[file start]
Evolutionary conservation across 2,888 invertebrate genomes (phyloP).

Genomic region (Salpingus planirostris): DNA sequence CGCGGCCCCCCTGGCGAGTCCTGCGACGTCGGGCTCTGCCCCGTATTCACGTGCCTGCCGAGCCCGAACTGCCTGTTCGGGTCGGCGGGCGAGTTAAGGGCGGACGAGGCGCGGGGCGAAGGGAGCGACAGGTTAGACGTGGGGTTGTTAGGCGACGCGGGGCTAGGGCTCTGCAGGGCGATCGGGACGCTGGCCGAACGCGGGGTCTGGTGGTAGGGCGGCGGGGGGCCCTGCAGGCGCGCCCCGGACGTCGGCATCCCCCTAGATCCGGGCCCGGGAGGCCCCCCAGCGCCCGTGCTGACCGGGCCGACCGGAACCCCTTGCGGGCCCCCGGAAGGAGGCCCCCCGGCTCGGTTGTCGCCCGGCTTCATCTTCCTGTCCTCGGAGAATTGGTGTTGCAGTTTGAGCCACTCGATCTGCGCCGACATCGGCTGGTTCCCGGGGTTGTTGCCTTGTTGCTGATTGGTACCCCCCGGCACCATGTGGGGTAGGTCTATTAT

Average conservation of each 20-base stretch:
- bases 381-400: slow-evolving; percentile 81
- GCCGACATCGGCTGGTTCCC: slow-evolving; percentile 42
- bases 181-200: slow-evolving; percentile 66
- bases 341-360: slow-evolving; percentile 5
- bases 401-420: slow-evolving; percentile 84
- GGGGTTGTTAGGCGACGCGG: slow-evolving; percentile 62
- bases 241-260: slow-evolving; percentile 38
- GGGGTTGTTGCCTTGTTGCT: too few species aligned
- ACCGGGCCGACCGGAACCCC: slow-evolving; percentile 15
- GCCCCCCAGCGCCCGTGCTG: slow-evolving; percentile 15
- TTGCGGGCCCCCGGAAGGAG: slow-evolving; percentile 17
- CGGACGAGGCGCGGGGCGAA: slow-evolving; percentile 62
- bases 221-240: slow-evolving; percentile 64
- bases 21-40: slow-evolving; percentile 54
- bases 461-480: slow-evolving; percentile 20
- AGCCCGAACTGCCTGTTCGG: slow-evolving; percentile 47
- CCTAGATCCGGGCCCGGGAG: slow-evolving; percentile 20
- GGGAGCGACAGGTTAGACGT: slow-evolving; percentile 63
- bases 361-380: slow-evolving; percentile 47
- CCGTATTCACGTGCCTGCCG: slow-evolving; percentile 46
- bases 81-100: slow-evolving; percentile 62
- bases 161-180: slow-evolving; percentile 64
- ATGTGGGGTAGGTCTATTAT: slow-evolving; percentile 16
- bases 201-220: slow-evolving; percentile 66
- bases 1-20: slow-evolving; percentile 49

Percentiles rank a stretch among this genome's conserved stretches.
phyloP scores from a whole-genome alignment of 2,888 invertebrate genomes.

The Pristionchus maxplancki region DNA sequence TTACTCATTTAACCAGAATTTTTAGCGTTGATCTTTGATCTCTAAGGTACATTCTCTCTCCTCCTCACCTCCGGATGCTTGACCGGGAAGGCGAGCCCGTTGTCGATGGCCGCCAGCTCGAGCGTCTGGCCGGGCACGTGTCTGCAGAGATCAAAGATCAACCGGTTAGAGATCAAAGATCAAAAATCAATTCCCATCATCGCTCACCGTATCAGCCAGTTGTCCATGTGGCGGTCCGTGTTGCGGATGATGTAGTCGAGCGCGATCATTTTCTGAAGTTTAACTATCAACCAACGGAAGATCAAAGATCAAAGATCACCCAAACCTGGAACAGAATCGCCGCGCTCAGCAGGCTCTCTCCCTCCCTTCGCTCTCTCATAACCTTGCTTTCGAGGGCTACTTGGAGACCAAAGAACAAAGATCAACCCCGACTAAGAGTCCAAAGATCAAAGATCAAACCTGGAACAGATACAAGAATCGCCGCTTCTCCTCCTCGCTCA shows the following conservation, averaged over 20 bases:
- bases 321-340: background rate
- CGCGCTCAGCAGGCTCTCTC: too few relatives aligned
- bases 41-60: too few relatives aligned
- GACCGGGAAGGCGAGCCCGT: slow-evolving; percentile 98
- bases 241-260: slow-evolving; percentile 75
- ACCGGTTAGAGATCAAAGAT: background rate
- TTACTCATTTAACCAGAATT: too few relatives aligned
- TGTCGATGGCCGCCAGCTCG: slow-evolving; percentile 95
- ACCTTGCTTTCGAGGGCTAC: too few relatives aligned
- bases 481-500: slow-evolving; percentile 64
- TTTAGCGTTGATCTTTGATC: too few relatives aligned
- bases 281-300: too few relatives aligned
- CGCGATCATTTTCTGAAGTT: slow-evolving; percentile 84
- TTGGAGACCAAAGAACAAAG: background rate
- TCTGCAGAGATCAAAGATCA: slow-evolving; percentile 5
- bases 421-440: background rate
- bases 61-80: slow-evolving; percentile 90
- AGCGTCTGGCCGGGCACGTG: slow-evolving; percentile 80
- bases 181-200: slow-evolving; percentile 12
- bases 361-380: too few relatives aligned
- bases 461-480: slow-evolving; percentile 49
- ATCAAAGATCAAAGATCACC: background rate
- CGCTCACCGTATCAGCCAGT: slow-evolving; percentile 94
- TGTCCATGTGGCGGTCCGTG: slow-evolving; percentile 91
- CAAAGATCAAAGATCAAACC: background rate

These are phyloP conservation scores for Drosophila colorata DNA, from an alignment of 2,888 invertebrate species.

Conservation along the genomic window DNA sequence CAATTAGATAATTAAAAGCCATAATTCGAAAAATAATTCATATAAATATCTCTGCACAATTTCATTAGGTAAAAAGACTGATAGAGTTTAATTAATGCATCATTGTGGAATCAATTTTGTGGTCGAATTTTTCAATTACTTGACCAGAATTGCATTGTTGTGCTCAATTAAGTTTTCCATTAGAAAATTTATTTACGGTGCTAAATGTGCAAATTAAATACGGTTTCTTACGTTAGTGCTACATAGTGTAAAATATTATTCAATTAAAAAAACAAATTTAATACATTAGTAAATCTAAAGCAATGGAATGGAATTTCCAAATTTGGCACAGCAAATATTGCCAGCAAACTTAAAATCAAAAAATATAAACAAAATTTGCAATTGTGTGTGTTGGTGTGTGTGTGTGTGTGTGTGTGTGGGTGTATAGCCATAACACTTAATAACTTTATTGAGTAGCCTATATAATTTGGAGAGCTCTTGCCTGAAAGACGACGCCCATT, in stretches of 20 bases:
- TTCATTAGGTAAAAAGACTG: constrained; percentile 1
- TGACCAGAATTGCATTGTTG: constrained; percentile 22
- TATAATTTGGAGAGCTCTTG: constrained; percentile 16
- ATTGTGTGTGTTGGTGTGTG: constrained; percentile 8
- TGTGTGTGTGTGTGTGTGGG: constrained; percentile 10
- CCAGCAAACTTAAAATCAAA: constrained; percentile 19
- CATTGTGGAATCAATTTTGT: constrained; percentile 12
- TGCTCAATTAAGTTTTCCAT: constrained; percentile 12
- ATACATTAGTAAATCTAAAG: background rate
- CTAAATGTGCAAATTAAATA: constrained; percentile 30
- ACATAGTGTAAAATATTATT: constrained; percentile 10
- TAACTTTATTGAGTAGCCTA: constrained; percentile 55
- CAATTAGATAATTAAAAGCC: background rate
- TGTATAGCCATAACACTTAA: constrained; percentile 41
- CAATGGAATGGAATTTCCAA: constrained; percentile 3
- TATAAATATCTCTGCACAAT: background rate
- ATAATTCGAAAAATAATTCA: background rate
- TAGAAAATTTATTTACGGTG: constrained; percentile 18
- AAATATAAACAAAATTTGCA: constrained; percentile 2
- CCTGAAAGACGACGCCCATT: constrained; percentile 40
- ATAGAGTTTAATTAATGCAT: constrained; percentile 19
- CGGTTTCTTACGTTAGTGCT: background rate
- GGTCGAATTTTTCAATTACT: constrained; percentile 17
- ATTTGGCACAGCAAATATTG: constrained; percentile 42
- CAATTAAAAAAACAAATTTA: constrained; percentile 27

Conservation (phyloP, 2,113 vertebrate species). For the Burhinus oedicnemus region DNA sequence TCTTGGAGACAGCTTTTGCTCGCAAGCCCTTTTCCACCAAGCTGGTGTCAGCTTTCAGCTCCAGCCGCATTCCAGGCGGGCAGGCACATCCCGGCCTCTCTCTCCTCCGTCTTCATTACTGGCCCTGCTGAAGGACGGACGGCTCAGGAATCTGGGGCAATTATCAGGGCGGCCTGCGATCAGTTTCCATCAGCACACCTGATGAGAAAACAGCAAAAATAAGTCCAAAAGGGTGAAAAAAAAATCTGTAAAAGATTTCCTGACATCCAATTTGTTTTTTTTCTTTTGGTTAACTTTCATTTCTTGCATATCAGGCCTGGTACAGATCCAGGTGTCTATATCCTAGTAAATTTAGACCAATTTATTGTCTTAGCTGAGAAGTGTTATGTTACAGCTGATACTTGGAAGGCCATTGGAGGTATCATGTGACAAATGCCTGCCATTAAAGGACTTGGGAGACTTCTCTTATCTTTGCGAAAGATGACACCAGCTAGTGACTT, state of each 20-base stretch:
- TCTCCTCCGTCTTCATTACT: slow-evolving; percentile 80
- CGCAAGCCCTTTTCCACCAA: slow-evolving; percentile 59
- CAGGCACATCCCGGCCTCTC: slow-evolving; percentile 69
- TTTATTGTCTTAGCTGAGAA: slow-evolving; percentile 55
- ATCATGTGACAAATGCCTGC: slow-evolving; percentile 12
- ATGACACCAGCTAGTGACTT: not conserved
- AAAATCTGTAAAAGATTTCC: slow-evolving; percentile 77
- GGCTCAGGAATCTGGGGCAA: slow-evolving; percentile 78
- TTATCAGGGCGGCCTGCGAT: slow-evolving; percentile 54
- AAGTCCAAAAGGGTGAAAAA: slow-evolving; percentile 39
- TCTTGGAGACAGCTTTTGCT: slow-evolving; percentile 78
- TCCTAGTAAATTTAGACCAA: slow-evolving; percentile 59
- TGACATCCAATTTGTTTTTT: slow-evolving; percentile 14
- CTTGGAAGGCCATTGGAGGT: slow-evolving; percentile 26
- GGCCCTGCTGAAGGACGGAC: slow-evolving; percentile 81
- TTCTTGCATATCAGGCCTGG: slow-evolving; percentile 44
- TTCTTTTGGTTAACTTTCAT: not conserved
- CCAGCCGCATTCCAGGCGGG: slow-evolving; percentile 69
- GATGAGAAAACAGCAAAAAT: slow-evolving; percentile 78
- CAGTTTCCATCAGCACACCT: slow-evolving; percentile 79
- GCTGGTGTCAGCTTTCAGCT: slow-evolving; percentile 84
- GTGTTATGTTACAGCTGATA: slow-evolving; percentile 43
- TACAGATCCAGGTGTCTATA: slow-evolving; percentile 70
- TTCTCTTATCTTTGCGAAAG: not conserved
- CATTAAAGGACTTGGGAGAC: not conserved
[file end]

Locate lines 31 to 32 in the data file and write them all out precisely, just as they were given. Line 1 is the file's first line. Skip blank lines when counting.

The Pristionchus maxplancki region DNA sequence TTACTCATTTAACCAGAATTTTTAGCGTTGATCTTTGATCTCTAAGGTACATTCTCTCTCCTCCTCACCTCCGGATGCTTGACCGGGAAGGCGAGCCCGTTGTCGATGGCCGCCAGCTCGAGCGTCTGGCCGGGCACGTGTCTGCAGAGATCAAAGATCAACCGGTTAGAGATCAAAGATCAAAAATCAATTCCCATCATCGCTCACCGTATCAGCCAGTTGTCCATGTGGCGGTCCGTGTTGCGGATGATGTAGTCGAGCGCGATCATTTTCTGAAGTTTAACTATCAACCAACGGAAGATCAAAGATCAAAGATCACCCAAACCTGGAACAGAATCGCCGCGCTCAGCAGGCTCTCTCCCTCCCTTCGCTCTCTCATAACCTTGCTTTCGAGGGCTACTTGGAGACCAAAGAACAAAGATCAACCCCGACTAAGAGTCCAAAGATCAAAGATCAAACCTGGAACAGATACAAGAATCGCCGCTTCTCCTCCTCGCTCA shows the following conservation, averaged over 20 bases:
- bases 321-340: background rate